The Supreme Court’s decision last term in Baker Botts v. Asarco, in which the Court ruled that professionals that are paid from a debtor’s bankruptcy estate cannot be compensated for time spent defending their fee applications, continues to rankle bankruptcy practitioners. Moreover, a recent decision in a Delaware bankruptcy case shows that the impact of Asarco will not be easily circumvented.
Attorneys and other advisors retained by a debtor, a trustee or an official creditors’ committee are known as “estate professionals,” because their retention in each case must be approved by the bankruptcy court, and their fees and expenses are paid out of the debtor’s bankruptcy estate and are subject to review and approval pursuant to Section 330 of the Bankruptcy Code. Section 330(a)(1) of the Bankruptcy Code states, “After notice to the parties in interest and . . . a hearing . . . the court may award to . . . a professional person . . . reasonable compensation for actual, necessary services . . . .”
In Asarco, the law firm of Baker Botts was retained to represent the debtor in its chapter 11 bankruptcy case. During the case, Baker Botts sued Asarco’s parent company to recover improperly transferred assets, and won a huge recovery for the benefit of Asarco’s creditors. At the end of the chapter 11 case Baker Botts applied to the bankruptcy court for final approval of $120 million in fees and expenses, plus a performance bonus of $4.1 million. Asarco, which wound up back under the control of its parent company after all of its creditors were paid in full, objected to Baker Botts’ fee application. Following a multi-day trial, the bankruptcy court approved Baker Botts’ requested fees and also awarded it over $5 million to cover the costs incurred in defense of those fees. The Fifth Circuit reversed the award of fees for defending fees, and the Supreme Court upheld that reversal.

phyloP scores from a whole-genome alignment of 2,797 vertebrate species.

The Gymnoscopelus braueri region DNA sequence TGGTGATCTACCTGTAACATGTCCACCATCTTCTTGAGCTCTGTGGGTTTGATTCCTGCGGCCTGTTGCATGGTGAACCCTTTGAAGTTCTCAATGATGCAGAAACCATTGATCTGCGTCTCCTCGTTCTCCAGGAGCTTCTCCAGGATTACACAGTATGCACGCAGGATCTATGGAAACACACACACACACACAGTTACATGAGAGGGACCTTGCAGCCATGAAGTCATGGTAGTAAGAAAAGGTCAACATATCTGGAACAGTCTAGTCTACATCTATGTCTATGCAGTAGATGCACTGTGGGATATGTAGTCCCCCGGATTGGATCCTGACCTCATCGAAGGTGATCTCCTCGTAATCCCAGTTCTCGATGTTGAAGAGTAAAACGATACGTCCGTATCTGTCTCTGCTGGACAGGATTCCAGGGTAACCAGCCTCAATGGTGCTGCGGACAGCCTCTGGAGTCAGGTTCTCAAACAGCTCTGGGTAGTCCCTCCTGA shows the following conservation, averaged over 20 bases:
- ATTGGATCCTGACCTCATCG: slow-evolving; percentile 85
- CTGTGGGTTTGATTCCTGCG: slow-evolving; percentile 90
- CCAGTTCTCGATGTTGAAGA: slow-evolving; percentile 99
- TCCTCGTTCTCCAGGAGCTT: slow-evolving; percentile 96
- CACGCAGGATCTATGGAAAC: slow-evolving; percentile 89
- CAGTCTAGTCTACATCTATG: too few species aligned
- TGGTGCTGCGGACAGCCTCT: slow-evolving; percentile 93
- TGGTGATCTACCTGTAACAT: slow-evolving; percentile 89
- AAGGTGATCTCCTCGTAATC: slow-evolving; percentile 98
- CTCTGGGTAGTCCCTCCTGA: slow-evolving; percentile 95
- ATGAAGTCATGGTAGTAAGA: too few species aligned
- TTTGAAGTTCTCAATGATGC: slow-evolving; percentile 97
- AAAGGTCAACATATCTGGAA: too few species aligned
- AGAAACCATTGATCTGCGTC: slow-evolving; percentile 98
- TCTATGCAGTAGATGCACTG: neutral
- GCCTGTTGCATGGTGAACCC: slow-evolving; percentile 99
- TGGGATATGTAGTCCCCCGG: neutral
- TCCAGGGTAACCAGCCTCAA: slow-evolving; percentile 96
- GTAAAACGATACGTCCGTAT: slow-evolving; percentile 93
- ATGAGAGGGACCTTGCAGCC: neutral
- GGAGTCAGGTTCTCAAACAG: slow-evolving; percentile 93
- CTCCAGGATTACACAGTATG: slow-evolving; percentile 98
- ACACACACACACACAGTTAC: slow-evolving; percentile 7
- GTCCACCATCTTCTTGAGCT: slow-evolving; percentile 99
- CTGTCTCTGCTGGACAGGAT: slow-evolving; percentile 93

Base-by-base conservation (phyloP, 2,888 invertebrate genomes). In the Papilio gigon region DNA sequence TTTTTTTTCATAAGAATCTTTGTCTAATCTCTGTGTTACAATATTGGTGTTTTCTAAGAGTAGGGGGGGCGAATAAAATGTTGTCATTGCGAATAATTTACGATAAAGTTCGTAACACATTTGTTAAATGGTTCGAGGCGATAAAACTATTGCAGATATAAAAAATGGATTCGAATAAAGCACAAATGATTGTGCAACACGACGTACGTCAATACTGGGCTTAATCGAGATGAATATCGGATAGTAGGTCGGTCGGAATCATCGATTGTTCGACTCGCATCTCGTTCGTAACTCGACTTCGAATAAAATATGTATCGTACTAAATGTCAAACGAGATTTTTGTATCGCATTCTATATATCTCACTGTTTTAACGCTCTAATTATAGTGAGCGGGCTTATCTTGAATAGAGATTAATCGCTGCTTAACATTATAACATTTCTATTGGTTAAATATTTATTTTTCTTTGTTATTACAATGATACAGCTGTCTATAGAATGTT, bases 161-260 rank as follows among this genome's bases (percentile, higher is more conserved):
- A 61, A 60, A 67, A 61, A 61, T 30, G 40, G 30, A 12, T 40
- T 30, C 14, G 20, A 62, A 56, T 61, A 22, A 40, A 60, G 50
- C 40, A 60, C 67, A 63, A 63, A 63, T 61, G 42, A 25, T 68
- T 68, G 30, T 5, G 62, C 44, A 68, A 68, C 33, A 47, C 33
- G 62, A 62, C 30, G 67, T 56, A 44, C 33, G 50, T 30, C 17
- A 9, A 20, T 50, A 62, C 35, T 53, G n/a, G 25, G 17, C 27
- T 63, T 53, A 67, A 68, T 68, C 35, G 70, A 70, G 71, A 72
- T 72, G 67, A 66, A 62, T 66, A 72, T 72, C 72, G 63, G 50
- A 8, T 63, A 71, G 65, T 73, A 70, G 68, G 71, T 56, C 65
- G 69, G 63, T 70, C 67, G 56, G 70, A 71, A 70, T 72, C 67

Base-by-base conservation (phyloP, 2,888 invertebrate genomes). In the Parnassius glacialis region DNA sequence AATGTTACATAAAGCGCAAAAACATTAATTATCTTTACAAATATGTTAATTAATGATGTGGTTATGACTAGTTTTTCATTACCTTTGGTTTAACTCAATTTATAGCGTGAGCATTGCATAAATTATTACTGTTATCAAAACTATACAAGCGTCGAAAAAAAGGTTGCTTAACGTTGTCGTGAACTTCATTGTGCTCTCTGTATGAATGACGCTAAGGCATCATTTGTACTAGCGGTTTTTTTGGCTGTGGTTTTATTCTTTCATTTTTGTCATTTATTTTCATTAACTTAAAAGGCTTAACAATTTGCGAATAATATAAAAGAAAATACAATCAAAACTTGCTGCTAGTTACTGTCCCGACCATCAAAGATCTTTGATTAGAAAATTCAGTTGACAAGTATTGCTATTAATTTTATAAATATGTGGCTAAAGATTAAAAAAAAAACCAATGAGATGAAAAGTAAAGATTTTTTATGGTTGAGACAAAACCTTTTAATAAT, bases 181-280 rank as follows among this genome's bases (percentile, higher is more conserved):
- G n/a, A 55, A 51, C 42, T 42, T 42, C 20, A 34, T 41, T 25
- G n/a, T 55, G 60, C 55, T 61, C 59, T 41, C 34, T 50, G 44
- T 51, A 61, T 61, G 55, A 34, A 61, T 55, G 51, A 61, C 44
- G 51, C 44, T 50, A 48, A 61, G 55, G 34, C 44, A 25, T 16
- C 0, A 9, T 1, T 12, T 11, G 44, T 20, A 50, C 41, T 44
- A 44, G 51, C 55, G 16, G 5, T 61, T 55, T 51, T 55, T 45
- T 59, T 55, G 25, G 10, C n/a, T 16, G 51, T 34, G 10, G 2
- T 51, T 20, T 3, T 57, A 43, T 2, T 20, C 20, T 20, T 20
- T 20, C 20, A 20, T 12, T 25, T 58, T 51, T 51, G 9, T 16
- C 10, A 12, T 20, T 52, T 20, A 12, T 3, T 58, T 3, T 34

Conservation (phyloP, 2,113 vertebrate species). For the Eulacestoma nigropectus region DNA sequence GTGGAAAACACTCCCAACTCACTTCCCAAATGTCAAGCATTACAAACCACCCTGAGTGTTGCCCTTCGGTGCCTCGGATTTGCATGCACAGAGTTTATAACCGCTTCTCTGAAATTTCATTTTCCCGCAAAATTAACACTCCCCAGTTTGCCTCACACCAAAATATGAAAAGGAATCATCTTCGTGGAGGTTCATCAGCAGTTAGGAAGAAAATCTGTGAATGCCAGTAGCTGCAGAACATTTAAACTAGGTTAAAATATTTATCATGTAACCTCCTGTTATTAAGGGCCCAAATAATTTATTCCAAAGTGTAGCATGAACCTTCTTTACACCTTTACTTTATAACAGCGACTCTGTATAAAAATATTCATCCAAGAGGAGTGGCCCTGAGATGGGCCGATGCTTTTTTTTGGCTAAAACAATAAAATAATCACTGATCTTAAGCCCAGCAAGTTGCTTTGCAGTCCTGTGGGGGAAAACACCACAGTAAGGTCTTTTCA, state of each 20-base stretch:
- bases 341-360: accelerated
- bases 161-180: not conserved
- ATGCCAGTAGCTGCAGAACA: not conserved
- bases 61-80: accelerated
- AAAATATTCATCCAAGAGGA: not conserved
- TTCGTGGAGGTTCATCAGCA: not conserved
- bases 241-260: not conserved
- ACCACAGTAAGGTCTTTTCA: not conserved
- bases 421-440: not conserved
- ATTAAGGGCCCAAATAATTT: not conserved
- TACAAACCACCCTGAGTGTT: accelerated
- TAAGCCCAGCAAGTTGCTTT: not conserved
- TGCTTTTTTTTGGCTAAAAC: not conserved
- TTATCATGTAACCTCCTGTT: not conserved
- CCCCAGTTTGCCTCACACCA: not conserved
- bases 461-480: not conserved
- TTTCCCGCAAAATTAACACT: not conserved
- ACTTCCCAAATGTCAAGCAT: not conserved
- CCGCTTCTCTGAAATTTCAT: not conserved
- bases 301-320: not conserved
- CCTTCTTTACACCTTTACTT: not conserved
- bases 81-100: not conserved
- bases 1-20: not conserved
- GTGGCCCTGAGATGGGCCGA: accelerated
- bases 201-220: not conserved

The Court’s analysis was straight-forward: under American jurisprudence, each side in a litigated dispute bears its own attorneys’ fees, unless there is an applicable statute or agreement that provides otherwise. In the Court’s view, the plain text of Section 330(a) does not support a deviation from the “American Rule” regarding attorneys’ fees. Citing to Webster’s New International Dictionary, the Court’s majority stated, “The word ‘services’ ordinarily refers to ‘labor performed for another.’” Since Baker Botts was litigating to defend its own fees, the Court reasoned, it was not providing an “actual, necessary service” to the bankruptcy estate and therefore was not entitle to compensation for such time.
As many commentators have noted, the implications of Asarco in chapter 11 cases going forward could be substantial. The requirement of bankruptcy court approval for all fees paid to estate professionals helps to maintain the fairness and integrity of the bankruptcy process, and is accepted as an inconvenient but necessary requirement by law firms and other professional firms that undertake such work. That fees may only be allowed after a “hearing” necessarily implicates a contested process, and challenges from other parties have always been a recognized hazard for such firms. A prohibition on compensation for costs incurred in fee disputes places estate professionals at a clear disadvantage.
Two weeks ago, Judge Mary Walrath, a well-regarded jurist in the influential Delaware bankruptcy court, denied an effort in the Boomerang Tube chapter 11 case to work around Asarco contractually. Judge Walrath, in a carefully considered decision, makes her view clear that Asarco imposes a broad prohibition on fee-shifting into the Bankruptcy Code, one that estate professionals may not sidestep by contract.
Boomerang Tube filed for bankruptcy under chapter 11 last June. A short time thereafter, and right after the Asarco decision was handed down, the U.S. Trustee for the District of Delaware (a representative of the U.S. Department of Justice) appointed an official committee of unsecured creditors (the “Committee”), and the Committee selected Brown Rudnick LLP to represent it.